- Originally published, September 17, 2020, at 10:32 am.
- September 17, 11:19 am:
- I am strongly considering taking my remaining websites, Not Housebroken and The Irregular Bullshit down. See the new blog post entitled, “No, I’m not asking for money, but my sites, ‘Not Housebroken’ and ‘The Irregular Bullshit,’ may be going off the air.”
At one point I had heard that even if faculty resolutions of no confidence were non-binding, they nonetheless invariably led to university presidents stepping down, usually within a year, that is, just long enough to plausibly deny that it was those resolutions that lay behind those resignations.
Such a resolution might have passed—the question of how abstentions count makes the outcome uncertain—at the University of Michigan over President Mark S. Schlissel’s decision to reopen the school for in-person instruction despite the pandemic.
I don’t know if what I heard was correct. Even if it was, the trend in higher education has been toward greater administration autonomy, unmooring institutions from the concept of “shared governance.” Something like this happened at Saybrook: Even as President Nathan Long promised transparency and stakeholder consultations, the simple fact is that the faculty there was bored with governance and surrendered it when they accepted the merger into the TCS ES system—Saybrook’s faculty senate seems now to be a rubber stamp. Long’s rhetoric merely gave the faculty the cover they needed to choose irrelevance in the face of neoliberal exigency. Faculty at other schools, like the University of Michigan, still give a damn and, at these schools, presidential autocracy remains contested.
So the story of University of Michigan is important for two reasons. First, it is part of a saga of higher education’s struggle with the coronavirus; and second, because it will weigh heavily in the longer term fight over governance.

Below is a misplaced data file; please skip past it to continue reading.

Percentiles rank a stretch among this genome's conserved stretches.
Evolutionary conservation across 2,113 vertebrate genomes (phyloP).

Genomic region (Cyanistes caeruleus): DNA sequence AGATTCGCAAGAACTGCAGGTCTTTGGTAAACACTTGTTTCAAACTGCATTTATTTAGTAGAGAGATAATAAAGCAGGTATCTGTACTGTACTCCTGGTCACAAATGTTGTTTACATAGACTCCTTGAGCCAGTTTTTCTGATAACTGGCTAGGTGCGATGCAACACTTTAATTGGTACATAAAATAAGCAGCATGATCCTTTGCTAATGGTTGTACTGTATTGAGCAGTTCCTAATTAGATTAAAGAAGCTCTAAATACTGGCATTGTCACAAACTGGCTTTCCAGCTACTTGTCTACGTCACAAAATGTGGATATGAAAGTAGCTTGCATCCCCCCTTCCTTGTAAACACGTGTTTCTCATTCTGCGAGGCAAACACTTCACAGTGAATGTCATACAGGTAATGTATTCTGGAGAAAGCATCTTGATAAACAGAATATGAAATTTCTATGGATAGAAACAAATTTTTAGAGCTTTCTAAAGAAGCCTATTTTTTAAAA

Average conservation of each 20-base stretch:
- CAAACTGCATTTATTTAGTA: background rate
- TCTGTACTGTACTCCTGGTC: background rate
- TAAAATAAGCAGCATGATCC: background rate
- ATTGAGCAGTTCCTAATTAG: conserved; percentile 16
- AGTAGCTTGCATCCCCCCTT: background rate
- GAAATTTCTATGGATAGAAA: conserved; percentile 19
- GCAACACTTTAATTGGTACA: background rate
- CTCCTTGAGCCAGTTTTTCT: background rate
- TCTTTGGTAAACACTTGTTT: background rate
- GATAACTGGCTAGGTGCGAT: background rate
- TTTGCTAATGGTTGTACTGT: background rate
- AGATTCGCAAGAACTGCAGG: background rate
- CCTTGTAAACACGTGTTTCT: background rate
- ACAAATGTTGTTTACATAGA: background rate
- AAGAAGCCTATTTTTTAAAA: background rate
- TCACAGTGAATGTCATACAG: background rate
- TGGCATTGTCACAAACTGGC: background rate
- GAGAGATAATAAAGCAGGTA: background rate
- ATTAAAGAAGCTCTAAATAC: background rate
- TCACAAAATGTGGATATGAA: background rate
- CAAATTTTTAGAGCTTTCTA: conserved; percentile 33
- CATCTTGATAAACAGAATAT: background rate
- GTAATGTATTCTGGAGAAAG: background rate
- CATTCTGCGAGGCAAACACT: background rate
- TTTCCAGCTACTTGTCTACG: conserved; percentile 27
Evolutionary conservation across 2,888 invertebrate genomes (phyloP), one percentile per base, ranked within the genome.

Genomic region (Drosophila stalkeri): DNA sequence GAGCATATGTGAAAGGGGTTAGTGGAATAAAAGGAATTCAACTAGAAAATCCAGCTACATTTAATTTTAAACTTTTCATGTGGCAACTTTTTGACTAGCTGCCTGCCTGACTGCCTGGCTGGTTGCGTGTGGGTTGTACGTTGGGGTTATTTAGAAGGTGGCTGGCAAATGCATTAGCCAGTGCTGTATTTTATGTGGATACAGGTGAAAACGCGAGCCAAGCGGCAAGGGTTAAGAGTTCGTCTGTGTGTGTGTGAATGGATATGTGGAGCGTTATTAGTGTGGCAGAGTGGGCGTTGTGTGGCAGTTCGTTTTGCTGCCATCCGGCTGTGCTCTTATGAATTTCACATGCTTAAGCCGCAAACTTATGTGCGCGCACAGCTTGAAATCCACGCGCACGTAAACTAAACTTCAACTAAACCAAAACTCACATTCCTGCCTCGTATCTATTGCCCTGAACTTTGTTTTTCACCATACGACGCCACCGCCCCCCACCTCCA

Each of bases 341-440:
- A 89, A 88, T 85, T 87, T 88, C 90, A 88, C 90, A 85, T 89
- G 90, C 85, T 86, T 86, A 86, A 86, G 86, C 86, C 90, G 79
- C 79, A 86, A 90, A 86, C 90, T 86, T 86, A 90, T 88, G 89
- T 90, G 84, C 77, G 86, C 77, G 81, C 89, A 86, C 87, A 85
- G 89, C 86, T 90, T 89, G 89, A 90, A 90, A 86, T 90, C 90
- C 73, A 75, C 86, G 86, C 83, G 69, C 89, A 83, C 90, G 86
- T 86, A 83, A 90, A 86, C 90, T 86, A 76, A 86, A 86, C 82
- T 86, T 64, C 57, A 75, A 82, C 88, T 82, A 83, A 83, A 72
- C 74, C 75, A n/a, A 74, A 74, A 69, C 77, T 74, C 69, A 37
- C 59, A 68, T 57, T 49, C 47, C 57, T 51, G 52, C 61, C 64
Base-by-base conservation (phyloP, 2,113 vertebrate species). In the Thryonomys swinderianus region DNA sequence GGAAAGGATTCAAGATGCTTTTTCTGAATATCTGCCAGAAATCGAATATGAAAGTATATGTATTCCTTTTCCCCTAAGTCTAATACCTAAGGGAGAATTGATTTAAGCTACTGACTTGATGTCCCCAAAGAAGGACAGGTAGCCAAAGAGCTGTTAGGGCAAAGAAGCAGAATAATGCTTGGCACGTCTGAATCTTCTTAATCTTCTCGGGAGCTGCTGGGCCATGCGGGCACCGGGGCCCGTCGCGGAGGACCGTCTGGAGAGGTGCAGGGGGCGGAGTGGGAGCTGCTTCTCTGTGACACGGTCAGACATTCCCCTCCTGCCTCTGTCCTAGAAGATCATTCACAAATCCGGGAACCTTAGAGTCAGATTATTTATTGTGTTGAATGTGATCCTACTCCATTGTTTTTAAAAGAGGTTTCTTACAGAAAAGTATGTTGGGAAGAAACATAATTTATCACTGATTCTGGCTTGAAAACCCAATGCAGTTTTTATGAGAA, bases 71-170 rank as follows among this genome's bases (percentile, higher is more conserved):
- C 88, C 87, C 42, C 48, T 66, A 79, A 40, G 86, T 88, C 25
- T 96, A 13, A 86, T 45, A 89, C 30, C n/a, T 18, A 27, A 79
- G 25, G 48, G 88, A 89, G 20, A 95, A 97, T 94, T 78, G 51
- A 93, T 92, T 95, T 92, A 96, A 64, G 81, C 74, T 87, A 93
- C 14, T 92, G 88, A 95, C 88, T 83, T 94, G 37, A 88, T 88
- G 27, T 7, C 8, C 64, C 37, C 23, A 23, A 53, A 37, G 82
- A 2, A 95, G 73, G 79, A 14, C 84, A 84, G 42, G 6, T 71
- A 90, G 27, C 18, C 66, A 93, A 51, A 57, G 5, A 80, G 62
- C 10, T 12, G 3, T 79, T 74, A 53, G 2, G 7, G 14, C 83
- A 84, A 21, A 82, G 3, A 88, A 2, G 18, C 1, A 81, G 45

After all, if even on a matter of life and death, which COVID-19 most certainly is, university presidents can nonetheless do whatever the fuck they want, then it is clear that “shared governance” is dead.
Vimal Patel, “A Grad Strike, a Court Fight, a No-Confidence Vote: U. of Michigan Struggles Over Its Campus Reopening,” Chronicle of Higher Education, September 16, 2020, https://www.chronicle.com/article/a-grad-strike-a-court-fight-a-no-confidence-vote-u-of-michigan-struggles-over-its-campus-reopening
Malcolm Gaskill, “On Quitting Academia,” London Review of Books 42, no. 18 (September 24, 2020), https://www.lrb.co.uk/the-paper/v42/n18/malcolm-gaskill/diary
The allegation, strenuously denied by both U.S. Immigration and Customs Enforcement and by LaSalle Corrections, is that a doctor at a “detention center” (really a concentration camp) in Georgia run by LaSalle for asylum-seekers has been coercing women to undergo hysterectomies. Twitter has been alive with accusations of social conservative hypocrisy: How, indeed, can one claim to be “pro-life” when supporting forced sterilization? To the extent that social conservatives still have a conscience, the allegation should certainly be problematic, but I haven’t actually yet seen a reaction in the social conservative media and wouldn’t actually expect to see it until later today or tomorrow.
Natalie Andrews and Michelle Hackman, “U.S. Opens Investigation Into Claims of Forced Hysterectomies on Detained Migrants,” Wall Street Journal, September 16, 2020, https://www.wsj.com/articles/lawmakers-seek-investigation-into-allegations-of-mass-hysterectomies-on-detained-migrants-11600291610